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New generation powers yachting of tomorrow

Buoyed by the success of the first four editions, the Yacht Club de Monaco is to expand the solar-powered boat event to embrace all clean energy sources.

The goal: promote and optimise propulsion systems. Organised in collaboration with the Prince Albert II of Monaco Foundation, the Hydros Foundation and the International Powerboating Federation (UIM), the event is the only one of its kind in the world.

The purpose is to encourage technological innovation to meet the energy needs of the leisure boat and shipping industries and the accompanying and environmental prerogatives.

“Our wish is to bring together a new generation of engineers to imagine and build the motorboats of tomorrow. It is an integral part of the Principality’s commitment to the environment, spearheaded by our President Prince Albert II. If we want to position Monaco as the capital of yachting, we are duty-bound to play our part in these technical advances. These students are reinventing motorboating, they are creating their future by building a cleaner tomorrow. How can we not support them?” explains YCM General Secretary, Bernard d’Alessandri.

Reinventing propulsion
Keen to expand the event to all renewable energy sources, the Yacht Club de Monaco is launching another first. Competitors, engineering students and industrialists are to be given a one-design catamaran hull (Monaco Energy Class), specially designed for competition. Their challenge is to build a cockpit for their boat and design the most powerful and durable propulsion system possible, all from a given amount of energy. The initiative will highlight innovative ideas conceived by young engineers who will share their works on “Open Source” every evening. All have the same ambition: to create, innovate and rethink propulsion systems for the future that fully respect the environment.

Solar still shines

A mainstay at every edition since the event launched in 2014, solar energy still has top billing. An endurance fleet race, timed slaloms and one-on-duels will be organised throughout the three days in the bay and benefit from the patronage of Bertrand Piccard. He is the man behind Solar Impulse, the first fuel-less zero-emissions plane with limitless autonomy.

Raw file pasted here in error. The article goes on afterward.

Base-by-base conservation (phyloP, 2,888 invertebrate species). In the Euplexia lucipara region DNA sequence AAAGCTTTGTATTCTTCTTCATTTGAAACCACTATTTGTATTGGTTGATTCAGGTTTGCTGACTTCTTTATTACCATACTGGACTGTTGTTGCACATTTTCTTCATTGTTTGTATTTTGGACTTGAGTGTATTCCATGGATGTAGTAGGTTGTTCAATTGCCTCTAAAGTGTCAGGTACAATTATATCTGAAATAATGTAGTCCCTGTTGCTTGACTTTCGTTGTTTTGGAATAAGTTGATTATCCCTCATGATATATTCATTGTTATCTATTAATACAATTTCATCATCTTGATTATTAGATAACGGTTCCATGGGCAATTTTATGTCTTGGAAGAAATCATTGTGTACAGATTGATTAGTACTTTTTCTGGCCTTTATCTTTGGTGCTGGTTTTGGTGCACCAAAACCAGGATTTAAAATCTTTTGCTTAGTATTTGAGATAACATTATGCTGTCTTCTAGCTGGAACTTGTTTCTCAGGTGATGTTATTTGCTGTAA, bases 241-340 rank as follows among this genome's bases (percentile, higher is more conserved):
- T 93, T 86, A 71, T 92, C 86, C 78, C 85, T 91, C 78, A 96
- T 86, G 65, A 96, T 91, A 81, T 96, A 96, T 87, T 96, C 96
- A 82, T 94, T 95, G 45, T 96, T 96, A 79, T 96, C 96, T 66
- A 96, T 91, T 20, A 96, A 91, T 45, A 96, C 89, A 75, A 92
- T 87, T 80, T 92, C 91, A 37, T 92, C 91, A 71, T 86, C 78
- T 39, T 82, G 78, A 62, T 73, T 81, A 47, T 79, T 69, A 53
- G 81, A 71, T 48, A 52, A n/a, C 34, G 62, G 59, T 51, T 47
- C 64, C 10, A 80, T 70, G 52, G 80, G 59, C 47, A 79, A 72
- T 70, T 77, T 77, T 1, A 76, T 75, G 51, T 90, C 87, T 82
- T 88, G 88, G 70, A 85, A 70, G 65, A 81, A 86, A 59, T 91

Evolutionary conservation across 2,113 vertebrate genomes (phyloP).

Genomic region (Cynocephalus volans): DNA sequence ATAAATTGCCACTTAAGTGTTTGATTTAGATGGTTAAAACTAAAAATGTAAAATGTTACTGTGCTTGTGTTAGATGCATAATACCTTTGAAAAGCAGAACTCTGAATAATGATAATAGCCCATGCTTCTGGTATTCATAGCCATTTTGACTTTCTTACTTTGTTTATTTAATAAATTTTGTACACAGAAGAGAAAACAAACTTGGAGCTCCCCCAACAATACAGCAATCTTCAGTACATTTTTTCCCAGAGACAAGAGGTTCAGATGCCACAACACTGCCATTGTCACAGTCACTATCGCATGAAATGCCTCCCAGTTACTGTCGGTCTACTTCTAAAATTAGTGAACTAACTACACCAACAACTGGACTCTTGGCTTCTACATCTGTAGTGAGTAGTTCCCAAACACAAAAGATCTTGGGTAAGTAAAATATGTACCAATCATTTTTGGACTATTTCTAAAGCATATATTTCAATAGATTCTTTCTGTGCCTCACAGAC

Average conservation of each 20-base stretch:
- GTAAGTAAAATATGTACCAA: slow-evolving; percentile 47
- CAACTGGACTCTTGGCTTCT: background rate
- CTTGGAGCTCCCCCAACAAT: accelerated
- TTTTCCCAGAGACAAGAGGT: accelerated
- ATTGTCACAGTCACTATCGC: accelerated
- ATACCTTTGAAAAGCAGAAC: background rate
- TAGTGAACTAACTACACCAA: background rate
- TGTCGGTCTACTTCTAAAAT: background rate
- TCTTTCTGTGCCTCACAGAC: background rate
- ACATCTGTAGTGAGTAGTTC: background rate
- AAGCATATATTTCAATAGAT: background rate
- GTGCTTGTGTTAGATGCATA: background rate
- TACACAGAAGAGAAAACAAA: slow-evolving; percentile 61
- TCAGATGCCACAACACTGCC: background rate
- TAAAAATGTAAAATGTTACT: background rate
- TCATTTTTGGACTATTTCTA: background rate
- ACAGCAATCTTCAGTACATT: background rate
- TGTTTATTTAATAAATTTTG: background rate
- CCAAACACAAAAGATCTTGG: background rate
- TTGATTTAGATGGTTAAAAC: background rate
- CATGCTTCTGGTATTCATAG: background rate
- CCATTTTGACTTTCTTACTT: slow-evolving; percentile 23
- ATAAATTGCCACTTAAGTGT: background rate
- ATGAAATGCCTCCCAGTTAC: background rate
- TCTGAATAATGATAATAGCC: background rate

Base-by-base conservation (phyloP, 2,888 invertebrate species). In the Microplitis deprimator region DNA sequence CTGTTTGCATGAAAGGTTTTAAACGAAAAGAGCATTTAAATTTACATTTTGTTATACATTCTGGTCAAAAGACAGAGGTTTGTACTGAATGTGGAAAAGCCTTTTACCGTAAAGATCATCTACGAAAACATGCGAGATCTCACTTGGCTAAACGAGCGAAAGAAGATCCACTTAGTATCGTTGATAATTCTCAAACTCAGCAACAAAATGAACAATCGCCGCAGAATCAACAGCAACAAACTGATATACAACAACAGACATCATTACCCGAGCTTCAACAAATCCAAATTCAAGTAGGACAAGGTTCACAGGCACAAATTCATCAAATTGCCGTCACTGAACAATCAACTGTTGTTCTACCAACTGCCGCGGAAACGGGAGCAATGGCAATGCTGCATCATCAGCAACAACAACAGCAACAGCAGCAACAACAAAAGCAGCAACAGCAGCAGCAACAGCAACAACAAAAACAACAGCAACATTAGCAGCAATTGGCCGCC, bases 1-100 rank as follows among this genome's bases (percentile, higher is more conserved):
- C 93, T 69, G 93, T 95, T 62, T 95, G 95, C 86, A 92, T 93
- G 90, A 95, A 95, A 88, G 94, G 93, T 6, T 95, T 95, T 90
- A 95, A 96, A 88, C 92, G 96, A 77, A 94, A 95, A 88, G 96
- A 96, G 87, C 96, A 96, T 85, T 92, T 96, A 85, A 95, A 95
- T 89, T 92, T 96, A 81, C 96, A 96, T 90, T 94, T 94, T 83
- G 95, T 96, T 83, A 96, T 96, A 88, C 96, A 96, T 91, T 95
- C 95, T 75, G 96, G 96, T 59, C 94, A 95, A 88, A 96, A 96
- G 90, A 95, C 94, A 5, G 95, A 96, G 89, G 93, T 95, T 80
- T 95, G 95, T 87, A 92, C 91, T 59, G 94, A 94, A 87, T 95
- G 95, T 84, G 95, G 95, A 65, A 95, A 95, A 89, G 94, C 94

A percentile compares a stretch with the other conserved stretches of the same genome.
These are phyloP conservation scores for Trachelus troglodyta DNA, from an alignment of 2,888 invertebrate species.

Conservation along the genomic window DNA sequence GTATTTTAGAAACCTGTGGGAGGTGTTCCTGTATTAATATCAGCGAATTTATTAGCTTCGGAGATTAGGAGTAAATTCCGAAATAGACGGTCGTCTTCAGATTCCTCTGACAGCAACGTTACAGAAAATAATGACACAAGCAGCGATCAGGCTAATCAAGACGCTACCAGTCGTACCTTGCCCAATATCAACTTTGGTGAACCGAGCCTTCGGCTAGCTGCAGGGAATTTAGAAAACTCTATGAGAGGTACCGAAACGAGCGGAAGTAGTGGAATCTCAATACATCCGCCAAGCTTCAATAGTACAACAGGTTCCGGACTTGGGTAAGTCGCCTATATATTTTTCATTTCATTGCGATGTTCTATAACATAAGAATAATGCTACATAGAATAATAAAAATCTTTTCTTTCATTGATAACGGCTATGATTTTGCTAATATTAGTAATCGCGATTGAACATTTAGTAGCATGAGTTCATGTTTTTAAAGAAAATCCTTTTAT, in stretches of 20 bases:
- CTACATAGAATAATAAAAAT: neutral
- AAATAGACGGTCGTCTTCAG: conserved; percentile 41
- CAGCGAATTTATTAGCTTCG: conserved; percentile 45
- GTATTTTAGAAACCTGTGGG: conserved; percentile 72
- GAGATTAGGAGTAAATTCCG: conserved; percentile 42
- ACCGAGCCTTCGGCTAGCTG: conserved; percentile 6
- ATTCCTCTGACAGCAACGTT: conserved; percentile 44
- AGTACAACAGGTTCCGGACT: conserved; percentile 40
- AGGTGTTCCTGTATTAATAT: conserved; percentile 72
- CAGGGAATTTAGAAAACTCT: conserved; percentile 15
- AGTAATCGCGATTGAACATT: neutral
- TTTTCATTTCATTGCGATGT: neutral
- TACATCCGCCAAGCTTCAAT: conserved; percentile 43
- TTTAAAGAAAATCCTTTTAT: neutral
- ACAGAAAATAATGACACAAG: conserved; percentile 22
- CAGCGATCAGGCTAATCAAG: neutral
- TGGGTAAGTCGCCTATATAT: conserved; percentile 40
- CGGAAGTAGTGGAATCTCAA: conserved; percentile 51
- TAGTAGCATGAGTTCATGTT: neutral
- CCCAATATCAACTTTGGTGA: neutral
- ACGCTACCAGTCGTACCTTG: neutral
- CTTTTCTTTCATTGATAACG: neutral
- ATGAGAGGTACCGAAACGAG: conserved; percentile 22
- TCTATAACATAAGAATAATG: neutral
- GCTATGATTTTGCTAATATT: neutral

Offshore race: heading East
In parallel to the contests in the bay, there will also be an offshore race from Monaco to Ventimiglia in Italy. Boats must comply with YCM Offshore Class requirements, which means being able to take three people and meet technical specifications defined in a collaboration with the UIM.

While the two harbours are set to be interconnected soon, this race presents a big test for renewable energy end-users. The value of the example will be as significant as the need is concrete.
“With this new route, the aim is to highlight the enormous potential of our young engineers supported by the shipyards. We have a common goal, which is to work together to build the leisure boats of tomorrow,” explains Marco Casiraghi, himself an engineer and the man behind this project.

Monaco tradition as laboratory for new technology
Port Hercule bay will again be the stage for a futuristic spectacle as it hosts teams from all over Europe. It is all part of a tradition that began over a century ago when pioneers came to Monaco to test their engine developments on motorboats.

A tradition that inspired neighbour Saint-Tropez’ Hydrocontest launched last year. HydroContest is the first competition for students dedicated to energy efficiency at sea. As both an educational and raising awareness tool, and an incubator of ideas and technologies, HydroContest brings together the engineers of tomorrow around this challenge.
Hulls for Tropezians, propulsion for Monegasques… PACA has stated its ambition to be a pioneer of new technology.

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